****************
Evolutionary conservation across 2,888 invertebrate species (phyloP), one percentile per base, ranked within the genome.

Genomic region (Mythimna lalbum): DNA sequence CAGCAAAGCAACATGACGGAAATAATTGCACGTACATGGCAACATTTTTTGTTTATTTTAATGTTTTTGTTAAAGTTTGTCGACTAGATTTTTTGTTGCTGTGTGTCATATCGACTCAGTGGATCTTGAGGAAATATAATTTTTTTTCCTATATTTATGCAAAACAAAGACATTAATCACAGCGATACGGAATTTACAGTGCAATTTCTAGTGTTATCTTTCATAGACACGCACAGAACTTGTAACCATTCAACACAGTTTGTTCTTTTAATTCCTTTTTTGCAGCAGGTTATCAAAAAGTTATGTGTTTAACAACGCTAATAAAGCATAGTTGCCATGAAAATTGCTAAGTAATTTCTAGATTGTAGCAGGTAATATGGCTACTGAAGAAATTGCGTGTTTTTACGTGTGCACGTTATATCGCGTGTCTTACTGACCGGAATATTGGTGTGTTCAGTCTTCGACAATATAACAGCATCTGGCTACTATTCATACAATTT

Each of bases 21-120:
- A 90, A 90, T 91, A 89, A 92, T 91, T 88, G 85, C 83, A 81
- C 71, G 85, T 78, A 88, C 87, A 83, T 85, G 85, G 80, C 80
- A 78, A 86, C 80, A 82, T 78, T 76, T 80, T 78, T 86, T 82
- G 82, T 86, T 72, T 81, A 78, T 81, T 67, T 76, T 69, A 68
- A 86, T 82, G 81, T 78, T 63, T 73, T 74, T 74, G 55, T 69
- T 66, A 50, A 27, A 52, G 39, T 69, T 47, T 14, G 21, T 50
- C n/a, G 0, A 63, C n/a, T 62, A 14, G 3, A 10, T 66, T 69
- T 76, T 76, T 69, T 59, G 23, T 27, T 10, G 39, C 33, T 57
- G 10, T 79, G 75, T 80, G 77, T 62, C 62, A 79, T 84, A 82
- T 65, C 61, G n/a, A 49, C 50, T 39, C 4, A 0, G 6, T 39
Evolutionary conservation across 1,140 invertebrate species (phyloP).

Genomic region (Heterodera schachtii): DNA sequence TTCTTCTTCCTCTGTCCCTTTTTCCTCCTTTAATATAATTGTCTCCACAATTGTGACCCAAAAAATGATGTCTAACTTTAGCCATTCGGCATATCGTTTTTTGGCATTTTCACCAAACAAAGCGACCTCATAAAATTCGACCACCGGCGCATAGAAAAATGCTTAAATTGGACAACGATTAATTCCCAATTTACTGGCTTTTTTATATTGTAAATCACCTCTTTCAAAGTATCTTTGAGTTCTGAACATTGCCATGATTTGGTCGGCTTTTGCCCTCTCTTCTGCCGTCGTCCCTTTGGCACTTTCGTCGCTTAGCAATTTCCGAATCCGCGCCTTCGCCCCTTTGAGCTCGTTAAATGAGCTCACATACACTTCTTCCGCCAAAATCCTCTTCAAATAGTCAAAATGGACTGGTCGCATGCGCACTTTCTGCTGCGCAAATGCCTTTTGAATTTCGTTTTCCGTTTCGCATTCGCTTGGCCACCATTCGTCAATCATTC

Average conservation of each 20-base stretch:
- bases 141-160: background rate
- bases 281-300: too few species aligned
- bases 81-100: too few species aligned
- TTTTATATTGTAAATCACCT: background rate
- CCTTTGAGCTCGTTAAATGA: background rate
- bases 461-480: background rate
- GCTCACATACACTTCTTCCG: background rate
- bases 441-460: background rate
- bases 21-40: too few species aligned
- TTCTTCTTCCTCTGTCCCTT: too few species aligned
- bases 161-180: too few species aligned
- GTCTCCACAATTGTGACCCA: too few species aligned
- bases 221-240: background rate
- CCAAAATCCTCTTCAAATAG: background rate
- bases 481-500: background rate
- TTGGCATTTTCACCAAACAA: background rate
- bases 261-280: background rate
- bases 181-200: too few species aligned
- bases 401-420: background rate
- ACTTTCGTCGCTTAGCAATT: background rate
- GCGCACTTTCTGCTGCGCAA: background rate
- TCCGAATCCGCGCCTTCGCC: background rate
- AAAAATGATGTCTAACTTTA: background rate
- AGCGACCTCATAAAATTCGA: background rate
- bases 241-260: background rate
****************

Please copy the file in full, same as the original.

Evolutionary conservation across 2,888 invertebrate species (phyloP), one percentile per base, ranked within the genome.

Genomic region (Mythimna lalbum): DNA sequence CAGCAAAGCAACATGACGGAAATAATTGCACGTACATGGCAACATTTTTTGTTTATTTTAATGTTTTTGTTAAAGTTTGTCGACTAGATTTTTTGTTGCTGTGTGTCATATCGACTCAGTGGATCTTGAGGAAATATAATTTTTTTTCCTATATTTATGCAAAACAAAGACATTAATCACAGCGATACGGAATTTACAGTGCAATTTCTAGTGTTATCTTTCATAGACACGCACAGAACTTGTAACCATTCAACACAGTTTGTTCTTTTAATTCCTTTTTTGCAGCAGGTTATCAAAAAGTTATGTGTTTAACAACGCTAATAAAGCATAGTTGCCATGAAAATTGCTAAGTAATTTCTAGATTGTAGCAGGTAATATGGCTACTGAAGAAATTGCGTGTTTTTACGTGTGCACGTTATATCGCGTGTCTTACTGACCGGAATATTGGTGTGTTCAGTCTTCGACAATATAACAGCATCTGGCTACTATTCATACAATTT

Each of bases 21-120:
- A 90, A 90, T 91, A 89, A 92, T 91, T 88, G 85, C 83, A 81
- C 71, G 85, T 78, A 88, C 87, A 83, T 85, G 85, G 80, C 80
- A 78, A 86, C 80, A 82, T 78, T 76, T 80, T 78, T 86, T 82
- G 82, T 86, T 72, T 81, A 78, T 81, T 67, T 76, T 69, A 68
- A 86, T 82, G 81, T 78, T 63, T 73, T 74, T 74, G 55, T 69
- T 66, A 50, A 27, A 52, G 39, T 69, T 47, T 14, G 21, T 50
- C n/a, G 0, A 63, C n/a, T 62, A 14, G 3, A 10, T 66, T 69
- T 76, T 76, T 69, T 59, G 23, T 27, T 10, G 39, C 33, T 57
- G 10, T 79, G 75, T 80, G 77, T 62, C 62, A 79, T 84, A 82
- T 65, C 61, G n/a, A 49, C 50, T 39, C 4, A 0, G 6, T 39
Evolutionary conservation across 1,140 invertebrate species (phyloP).

Genomic region (Heterodera schachtii): DNA sequence TTCTTCTTCCTCTGTCCCTTTTTCCTCCTTTAATATAATTGTCTCCACAATTGTGACCCAAAAAATGATGTCTAACTTTAGCCATTCGGCATATCGTTTTTTGGCATTTTCACCAAACAAAGCGACCTCATAAAATTCGACCACCGGCGCATAGAAAAATGCTTAAATTGGACAACGATTAATTCCCAATTTACTGGCTTTTTTATATTGTAAATCACCTCTTTCAAAGTATCTTTGAGTTCTGAACATTGCCATGATTTGGTCGGCTTTTGCCCTCTCTTCTGCCGTCGTCCCTTTGGCACTTTCGTCGCTTAGCAATTTCCGAATCCGCGCCTTCGCCCCTTTGAGCTCGTTAAATGAGCTCACATACACTTCTTCCGCCAAAATCCTCTTCAAATAGTCAAAATGGACTGGTCGCATGCGCACTTTCTGCTGCGCAAATGCCTTTTGAATTTCGTTTTCCGTTTCGCATTCGCTTGGCCACCATTCGTCAATCATTC

Average conservation of each 20-base stretch:
- bases 141-160: background rate
- bases 281-300: too few species aligned
- bases 81-100: too few species aligned
- TTTTATATTGTAAATCACCT: background rate
- CCTTTGAGCTCGTTAAATGA: background rate
- bases 461-480: background rate
- GCTCACATACACTTCTTCCG: background rate
- bases 441-460: background rate
- bases 21-40: too few species aligned
- TTCTTCTTCCTCTGTCCCTT: too few species aligned
- bases 161-180: too few species aligned
- GTCTCCACAATTGTGACCCA: too few species aligned
- bases 221-240: background rate
- CCAAAATCCTCTTCAAATAG: background rate
- bases 481-500: background rate
- TTGGCATTTTCACCAAACAA: background rate
- bases 261-280: background rate
- bases 181-200: too few species aligned
- bases 401-420: background rate
- ACTTTCGTCGCTTAGCAATT: background rate
- GCGCACTTTCTGCTGCGCAA: background rate
- TCCGAATCCGCGCCTTCGCC: background rate
- AAAAATGATGTCTAACTTTA: background rate
- AGCGACCTCATAAAATTCGA: background rate
- bases 241-260: background rate